September 8, 2015
The New York Times featured this wonderful image of Rosa Rio, shown in 1934 at the Fox Theater in Brooklyn, where she had performed as the house organist. Ms. Rio died in 2010 at 107, after a career as one of the country’s premier theatre organists.
September 2, 2015
Our Friends in Dallas are working to gain historic landmark status for the iconic Lakewood Theatre. Have you worked on a similar project? Please share you experiences gaining historic landmark status and how your community works with building owners and concerned citizens.
September 1, 2015
The home of the Tabernacle of Prayer Church in Queens is physically divine – one of five incredible “Wonder Theatres” opened by the Loew’s chain in the NYC area in the 1920s. The enormous cinema looks where anyone would feel comfortable kicking back and watching a double feature.
August 28, 2015
When we think of grand theaters, it is the ornate movie house in places like New York, Philadelphia, Chicago, and San Francisco that come to mind. This thoughtful issue of our Marquee shifts our focus from the great cities to a small town, the sort of place where most Americans experienced film entertainment.
August 24, 2015
The Michigan Theater was built for the Kunsky circuit in 1926 by Chicago-based firm Rapp & Rapp, in their traditional French Renaissance style, and sat over 4,000 in its cavernous auditorium.
It cost over $5 million and was extravagantly elegant. The Michigan’s four-story lobby was decorated with a set of huge chandeliers, towering columns painted to resemble multi-colored marble, and oil-paintings and sculpture from Europe. Its grand staircase swept up-wards to a mezzanine level complete with a sitting area with antique furniture and another staircase led to the balcony levels.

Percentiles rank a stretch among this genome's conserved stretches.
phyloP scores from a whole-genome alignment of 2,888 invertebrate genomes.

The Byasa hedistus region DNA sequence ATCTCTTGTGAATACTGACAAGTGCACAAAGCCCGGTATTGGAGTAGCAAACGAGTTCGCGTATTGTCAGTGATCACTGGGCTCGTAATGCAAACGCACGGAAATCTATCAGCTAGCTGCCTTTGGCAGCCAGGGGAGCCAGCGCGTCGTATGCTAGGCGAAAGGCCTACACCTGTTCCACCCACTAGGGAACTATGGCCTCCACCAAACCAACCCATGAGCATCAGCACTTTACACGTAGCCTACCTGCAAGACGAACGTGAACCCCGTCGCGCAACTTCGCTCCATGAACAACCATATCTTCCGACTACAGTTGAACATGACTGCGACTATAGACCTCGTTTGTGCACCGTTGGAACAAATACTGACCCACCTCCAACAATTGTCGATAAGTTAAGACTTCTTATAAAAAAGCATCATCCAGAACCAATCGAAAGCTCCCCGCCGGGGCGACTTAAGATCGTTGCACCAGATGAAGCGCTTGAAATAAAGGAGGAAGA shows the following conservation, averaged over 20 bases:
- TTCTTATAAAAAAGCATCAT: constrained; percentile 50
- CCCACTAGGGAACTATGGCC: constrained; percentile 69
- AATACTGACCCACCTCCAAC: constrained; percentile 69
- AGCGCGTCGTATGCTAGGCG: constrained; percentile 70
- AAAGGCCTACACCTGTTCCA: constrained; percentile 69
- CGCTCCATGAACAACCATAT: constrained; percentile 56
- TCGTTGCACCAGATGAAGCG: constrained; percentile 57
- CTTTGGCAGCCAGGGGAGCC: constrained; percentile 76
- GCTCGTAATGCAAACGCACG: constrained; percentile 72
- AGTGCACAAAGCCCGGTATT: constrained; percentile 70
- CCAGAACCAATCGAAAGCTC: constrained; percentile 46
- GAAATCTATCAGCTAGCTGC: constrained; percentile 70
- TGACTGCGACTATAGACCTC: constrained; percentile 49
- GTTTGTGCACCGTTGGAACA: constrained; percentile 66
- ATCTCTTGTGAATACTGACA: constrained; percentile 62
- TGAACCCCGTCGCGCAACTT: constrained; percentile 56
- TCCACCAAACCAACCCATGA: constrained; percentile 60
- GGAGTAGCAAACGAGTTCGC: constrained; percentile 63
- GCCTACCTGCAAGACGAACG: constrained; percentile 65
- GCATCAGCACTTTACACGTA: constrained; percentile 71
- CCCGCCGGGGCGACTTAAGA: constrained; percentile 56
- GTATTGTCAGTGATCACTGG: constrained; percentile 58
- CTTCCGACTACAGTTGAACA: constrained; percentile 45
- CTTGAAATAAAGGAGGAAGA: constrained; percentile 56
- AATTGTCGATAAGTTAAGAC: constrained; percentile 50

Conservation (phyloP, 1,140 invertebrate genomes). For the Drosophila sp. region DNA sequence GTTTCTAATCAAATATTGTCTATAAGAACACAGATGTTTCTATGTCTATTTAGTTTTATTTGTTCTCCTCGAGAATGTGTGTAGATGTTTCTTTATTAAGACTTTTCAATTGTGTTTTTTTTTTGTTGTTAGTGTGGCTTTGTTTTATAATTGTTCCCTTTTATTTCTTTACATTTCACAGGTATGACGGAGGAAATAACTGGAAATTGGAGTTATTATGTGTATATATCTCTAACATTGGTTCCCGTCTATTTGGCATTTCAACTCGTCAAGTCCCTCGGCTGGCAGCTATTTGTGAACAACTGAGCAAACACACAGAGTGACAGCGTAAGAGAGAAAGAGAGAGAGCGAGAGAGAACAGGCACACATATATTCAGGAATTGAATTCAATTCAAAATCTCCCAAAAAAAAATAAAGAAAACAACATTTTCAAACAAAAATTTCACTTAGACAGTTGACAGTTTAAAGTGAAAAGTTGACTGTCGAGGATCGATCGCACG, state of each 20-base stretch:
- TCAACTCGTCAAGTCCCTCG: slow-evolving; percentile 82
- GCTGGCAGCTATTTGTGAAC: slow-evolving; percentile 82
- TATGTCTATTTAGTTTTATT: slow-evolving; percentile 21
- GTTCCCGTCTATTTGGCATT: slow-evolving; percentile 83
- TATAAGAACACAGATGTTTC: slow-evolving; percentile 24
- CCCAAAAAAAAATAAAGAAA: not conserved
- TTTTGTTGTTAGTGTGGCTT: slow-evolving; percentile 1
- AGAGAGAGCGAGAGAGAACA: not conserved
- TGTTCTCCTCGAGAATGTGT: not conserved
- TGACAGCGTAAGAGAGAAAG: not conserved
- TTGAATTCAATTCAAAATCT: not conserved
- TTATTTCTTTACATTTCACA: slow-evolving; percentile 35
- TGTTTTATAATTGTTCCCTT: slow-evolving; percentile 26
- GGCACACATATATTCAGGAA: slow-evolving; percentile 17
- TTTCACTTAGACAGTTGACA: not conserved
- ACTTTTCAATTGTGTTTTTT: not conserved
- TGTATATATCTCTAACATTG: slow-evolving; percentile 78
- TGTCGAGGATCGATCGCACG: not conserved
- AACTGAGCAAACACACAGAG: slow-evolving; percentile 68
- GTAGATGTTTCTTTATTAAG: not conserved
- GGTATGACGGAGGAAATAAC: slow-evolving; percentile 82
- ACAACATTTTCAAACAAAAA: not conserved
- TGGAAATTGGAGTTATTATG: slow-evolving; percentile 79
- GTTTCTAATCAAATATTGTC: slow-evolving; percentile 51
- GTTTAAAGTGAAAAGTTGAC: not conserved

August 19, 2015
Great News From Our Friends in Macon, GA: The Douglass Theatre has a new digital projector! The success of the Douglass is something for historic theatres to celebrate. The 400 seat venue raised more than $100,000 for the new projector with the support of the community.
August 17, 2015
You’ll be moved by Abandoned America’s gallery of historic theatres and might be be inspired to renovate a theatre in your neighborhood! There are also galleries dedicated to the Victory Theatre, the Variety Theatre, the Donnely Theater*, and the Lansdowne Theatre.
August 12, 2015
This article written by Elmo Baca, a New Mexico MainStreet Program Associate, Economic Development Department, looks at how historic theatres are achieving success with investment from Main Street programs.
A tiny prairie town of 3,200 on the state line in northeastern New Mexico, Clayton welcomes many Texas snowbirds in the winters en route to the New Mexico and Colorado mountains. Long before, Santa Fe Trail wagon caravans rumbled westward near here, and the vast buffalo plains surrounding Clayton nurtured great herds of cattle.
In town, meanwhile, sits the nearly 100-year-old Luna Theater, which operates today as one of New Mexico’s oldest movie houses, and the state’s best preserved from the silent movie era. The reason for its success: New Mexico’s MainStreet Historic Theater Initiative, the only program of its kind in the nation to actively invest in rural downtown theaters to keep them as economic anchors for their communities.
August 7, 2015
Robbinsdale, MN: Considered a masterpiece of International-Style when it opened in 1951, The Terrace was one of the first ultramodern theaters in America. The spectacular venue was the most luxurious, comfortable and up-to-date theater in America. Local movie theater owners, Bill and Sydney Volk, spared no expense when they built their flagship overlooking the marshes on the west side of Crystal Lake.
August 6, 2015
The American City & County website makes the case for historic theatres. Historic theaters like Count Biase Theatre in Red Bank, N.J. pictured above, bring beauty and revenue to local communities. Enjoy the article ‘Preserving the past is a key to the future’ by Michael R. Schnoering, AIA for American City and County.